Following our reporting of the stealing of Min-Jin Kym’s Stradivarius violin, three people have now pleaded guilty to the theft.
The £1.2m ($1.95m) instrument was stolen while Min-Jin Kym was distracted in a London sandwich shop, and the case has highlighted how classical music performers travel the world with instruments worth thousands – and occasionally millions – simply hanging by their sides.
Few people would dream of carrying around cash or wearing jewellery to the value of even the bow that was also snatched last December – that alone was worth about £62,000 – never mind the 300-year-old violin itself!
What may also be hard to grasp is that most musicians’ strategy for looking after these incredibly precious instruments comes down to little more than common sense.
“Make sure you personally accompany your instrument at all times,” says an advice sheet from Lark Group, specialists in music instrument insurance. “Make sure that it is always in your line of sight.”
Thefts of instruments are rare says Suzanne Beney, Lark’s head of marketing, and usually carried out by opportunists with no idea of the items’ worth. In fact, the most precious instruments have almost zero sell-on value; they are simply impossible to re-sell because they are so recognisable.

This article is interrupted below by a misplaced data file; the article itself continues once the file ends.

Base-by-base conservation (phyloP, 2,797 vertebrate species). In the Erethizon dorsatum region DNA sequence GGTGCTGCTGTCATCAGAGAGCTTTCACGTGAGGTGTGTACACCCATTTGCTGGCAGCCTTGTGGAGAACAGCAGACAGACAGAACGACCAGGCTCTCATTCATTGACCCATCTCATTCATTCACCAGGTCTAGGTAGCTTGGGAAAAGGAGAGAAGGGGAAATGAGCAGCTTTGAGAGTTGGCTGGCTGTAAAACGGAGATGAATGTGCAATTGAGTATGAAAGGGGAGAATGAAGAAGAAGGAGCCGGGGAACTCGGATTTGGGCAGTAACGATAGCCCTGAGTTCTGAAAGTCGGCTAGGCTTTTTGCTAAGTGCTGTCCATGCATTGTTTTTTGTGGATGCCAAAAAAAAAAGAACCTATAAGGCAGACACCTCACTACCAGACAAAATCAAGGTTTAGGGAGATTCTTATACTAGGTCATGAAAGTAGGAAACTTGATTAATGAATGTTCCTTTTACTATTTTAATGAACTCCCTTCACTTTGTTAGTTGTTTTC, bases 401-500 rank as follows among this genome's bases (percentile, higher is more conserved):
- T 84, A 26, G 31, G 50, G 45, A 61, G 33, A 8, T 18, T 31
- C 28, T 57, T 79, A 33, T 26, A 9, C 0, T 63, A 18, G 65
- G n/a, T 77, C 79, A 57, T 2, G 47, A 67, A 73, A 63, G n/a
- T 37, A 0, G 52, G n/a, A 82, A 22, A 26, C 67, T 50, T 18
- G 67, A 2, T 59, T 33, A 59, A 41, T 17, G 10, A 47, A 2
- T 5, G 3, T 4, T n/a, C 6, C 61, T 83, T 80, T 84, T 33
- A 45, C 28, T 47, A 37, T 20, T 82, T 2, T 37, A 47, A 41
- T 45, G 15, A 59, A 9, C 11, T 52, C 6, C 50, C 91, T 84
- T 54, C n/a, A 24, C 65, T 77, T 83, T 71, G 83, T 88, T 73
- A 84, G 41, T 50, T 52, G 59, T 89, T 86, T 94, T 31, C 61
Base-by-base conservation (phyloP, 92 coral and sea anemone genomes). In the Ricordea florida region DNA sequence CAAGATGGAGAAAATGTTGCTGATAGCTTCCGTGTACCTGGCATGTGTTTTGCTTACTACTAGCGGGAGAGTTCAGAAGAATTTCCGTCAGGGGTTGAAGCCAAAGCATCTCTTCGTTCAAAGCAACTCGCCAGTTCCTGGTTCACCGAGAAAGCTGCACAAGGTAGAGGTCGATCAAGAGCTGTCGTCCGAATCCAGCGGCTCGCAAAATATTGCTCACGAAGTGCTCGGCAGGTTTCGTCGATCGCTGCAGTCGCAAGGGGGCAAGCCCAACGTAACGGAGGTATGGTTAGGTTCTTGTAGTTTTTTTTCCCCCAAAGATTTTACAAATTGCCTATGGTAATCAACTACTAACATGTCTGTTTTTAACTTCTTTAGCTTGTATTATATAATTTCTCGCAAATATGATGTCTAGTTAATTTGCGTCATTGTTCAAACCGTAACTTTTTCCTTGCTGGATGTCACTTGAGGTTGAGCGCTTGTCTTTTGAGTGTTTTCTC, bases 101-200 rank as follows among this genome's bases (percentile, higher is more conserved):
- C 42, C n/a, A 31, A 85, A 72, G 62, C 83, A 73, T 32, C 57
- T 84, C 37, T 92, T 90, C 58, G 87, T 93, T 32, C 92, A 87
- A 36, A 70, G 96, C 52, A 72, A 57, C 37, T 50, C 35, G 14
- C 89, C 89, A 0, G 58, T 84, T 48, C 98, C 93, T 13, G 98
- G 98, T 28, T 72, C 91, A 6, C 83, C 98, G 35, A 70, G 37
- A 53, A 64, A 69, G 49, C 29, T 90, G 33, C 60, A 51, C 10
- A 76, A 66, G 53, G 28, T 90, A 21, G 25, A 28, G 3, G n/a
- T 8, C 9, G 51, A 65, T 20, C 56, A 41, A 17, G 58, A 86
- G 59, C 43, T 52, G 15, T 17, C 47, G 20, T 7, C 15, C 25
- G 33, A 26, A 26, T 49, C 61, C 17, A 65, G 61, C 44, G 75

And it seems that, for most musicians, they are happy to follow this common sense advice of keeping the instrument with them. Violinist Stephen Bryant, leader of the BBC Symphony Orchestra, admits to always resting a foot on his violin case whenever he has it with him in a pub or restaurant.
But musicians also speak of a heightened sense of awareness towards their instrument, based on an extraordinary bond beyond that with any ordinary possession.
“They are objects of devotion for musicians,” says Bryant. “You are carrying about something that is very valuable but you are also carrying about something that you are emotionally attached to as well, because it’s your way of expressing yourself.”
There is no doubt that Min-Jin Kym will be overjoyed to be reunited with her instrument, and will be sure to never let it out of her sight again!
Source: Stephen Robb, BBC News, 3rd March 2011
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